Pythagorean triples are sets of three integers that are solutions to the associated identity for right triangles.
The question is this:
Can you find a formula or algorithm for generating Pythagorean Triples?
There may be more than one formula, and each might not be exhaustive. All we are after is a set of rules such that, given one number, can you find the other two that belong to the triplet?
Euclid’s second theorem is simply stated:
The number of primes is infinite.
Can you show this to be true?
Bonus: Can you prove it without using a contradiction?
There is an island with 100 women. 50 of the women have red dots on their foreheads, and the other 50 women have blue dots on their foreheads.
If a woman ever learns the color of the dot on her forehead, she must permanently leave the island in the middle of that night.
One day, an oracle appears and says “at least one woman has a blue dot on her forehead.” The woman all know that the oracle speaks the truth.
All the woman are perfect logicians (and know that the others are pefect logicians too). What happens next?
Three Masters of Logic wanted to find out who was the wisest amongst them. So they turned to their Grand Master, asking to resolve their dispute. “Easy,” the old sage said. “I will blindfold you and paint either red, or blue dot on each man’s forehead. When I take your blindfolds off, if you see at least one red dot, raise your hand. The one, who guesses the color of the dot on his forehead first, wins.” And so it was said, and so it was done. The Grand Master blindfolded the three contestants and painted red dots on every one. When he took their blindfolds off, all three men raised their hands as the rules required, and sat in silence pondering. Finally, one of them said: “I have a red dot on my forehead.”
How did he guess?
There are 5 rational pirates (in strict order of seniority A, B, C, D and E) who found 100 gold coins. They must decide how to distribute them.
The pirate world’s rules of distribution say that the most senior pirate first proposes a plan of distribution. The pirates, including the proposer, then vote on whether to accept this distribution. If the majority accepts the plan, the coins are dispersed and the game ends. In case of a tie vote, the proposer has the casting vote. If the majority rejects the plan, the proposer is thrown overboard from the pirate ship and dies, and the next most senior pirate makes a new proposal to begin the system again. The process repeats until a plan is accepted or if there is one pirate left.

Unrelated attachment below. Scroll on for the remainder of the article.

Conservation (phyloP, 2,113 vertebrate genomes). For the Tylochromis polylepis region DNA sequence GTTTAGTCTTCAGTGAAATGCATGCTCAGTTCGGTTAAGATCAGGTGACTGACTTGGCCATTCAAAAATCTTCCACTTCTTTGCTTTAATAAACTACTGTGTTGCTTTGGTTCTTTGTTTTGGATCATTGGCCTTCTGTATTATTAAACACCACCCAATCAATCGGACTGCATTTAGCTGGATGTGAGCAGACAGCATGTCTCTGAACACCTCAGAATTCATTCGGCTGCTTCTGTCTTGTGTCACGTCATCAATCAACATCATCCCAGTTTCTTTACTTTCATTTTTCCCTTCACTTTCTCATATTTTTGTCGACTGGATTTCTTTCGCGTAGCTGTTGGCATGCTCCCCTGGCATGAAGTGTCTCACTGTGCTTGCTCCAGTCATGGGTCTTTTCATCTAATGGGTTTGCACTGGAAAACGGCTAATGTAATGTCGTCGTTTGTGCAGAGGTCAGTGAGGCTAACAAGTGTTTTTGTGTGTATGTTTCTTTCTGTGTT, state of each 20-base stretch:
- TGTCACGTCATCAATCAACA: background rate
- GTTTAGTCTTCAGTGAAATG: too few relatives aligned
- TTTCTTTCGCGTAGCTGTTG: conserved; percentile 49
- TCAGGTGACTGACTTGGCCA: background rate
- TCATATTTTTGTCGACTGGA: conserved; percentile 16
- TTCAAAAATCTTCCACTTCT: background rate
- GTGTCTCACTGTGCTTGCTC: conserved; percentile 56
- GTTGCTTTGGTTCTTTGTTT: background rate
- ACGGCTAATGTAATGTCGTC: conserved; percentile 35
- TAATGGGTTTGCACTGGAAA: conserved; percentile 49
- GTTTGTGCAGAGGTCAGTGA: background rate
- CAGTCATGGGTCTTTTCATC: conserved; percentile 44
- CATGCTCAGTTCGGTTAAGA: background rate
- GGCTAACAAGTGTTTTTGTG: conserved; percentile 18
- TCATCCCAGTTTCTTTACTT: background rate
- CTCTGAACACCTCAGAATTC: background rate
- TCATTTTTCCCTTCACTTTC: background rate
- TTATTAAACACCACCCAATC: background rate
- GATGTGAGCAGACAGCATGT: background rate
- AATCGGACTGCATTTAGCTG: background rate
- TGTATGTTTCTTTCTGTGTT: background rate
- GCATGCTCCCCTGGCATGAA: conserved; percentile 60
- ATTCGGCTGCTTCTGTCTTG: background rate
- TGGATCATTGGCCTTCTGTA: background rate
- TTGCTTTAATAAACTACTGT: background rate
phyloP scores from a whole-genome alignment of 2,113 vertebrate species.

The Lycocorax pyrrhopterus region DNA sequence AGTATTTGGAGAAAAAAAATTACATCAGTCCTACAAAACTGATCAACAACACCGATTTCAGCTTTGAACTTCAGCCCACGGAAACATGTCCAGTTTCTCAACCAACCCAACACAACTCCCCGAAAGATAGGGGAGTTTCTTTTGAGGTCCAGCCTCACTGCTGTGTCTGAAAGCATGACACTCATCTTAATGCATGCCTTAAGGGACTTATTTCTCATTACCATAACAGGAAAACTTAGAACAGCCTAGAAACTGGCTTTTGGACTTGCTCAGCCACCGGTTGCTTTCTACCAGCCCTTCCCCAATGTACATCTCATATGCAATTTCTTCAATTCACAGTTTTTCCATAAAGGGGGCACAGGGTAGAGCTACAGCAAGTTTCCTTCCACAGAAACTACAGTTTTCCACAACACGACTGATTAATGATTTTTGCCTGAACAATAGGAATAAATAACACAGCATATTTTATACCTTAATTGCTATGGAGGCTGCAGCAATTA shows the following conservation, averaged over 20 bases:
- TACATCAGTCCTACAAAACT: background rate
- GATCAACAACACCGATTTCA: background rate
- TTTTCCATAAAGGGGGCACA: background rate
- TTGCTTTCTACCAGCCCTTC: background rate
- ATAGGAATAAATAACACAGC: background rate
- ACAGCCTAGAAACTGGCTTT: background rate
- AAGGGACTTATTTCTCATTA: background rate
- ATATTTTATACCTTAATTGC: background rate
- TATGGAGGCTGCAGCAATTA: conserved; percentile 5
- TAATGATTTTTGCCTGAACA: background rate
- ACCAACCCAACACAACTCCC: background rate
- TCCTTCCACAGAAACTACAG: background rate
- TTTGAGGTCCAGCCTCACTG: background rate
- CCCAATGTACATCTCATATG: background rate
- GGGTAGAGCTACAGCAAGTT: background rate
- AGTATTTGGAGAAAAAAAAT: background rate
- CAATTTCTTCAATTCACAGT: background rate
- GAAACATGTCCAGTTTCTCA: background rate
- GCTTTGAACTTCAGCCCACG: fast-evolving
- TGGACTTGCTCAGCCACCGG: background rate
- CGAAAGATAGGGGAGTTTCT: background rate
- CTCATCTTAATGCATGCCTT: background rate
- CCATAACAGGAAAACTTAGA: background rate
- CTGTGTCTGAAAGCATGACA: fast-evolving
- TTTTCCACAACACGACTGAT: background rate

Pirates base their decisions on four factors:
- First of all, each pirate wants to survive.
- Second, given survival, each pirate wants to maximize the number of gold coins he receives.
- Third, each pirate would prefer to throw another overboard, if all other results would otherwise be equal.
- And finally, the pirates do not trust each other, and will neither make nor honor any promises between pirates apart from a proposed distribution plan that gives a whole number of gold coins to each pirate.
Extension: Keep everything above the same, except change it to 500 pirates rather than 5. Can the same strategy be applied?
Adapted from Parade magazine, April 15th, 1990:
There are 1,000 tenants and 1,000 apartments. The first tenant opens every door. The second closes every other door. The third tenant goes to every third door, closing it if it is open and opening it if it is closed. The fourth tenant goes to every third door, closing it if it is open and opening it if it is closed. This continues with every tenant until the 1,000th tenant opens the 1,000th door. Which doors are open?
Bonus question: Can you be sure ahead of time that the 1,000th tenant closes the 1,000th door rather than opens it? How can you be sure?
Another problem from Parade (same column, same year) about doors:
Suppose you’re on a game show, and you’re given the choice of three doors: Behind one door is a car; behind the others, goats. You pick a door, say No. 1, and the host, who knows what’s behind the doors, opens another door, say No. 3, which has a goat. He then says to you, “Do you want to pick door No. 2?” Is it to your advantage to switch your choice?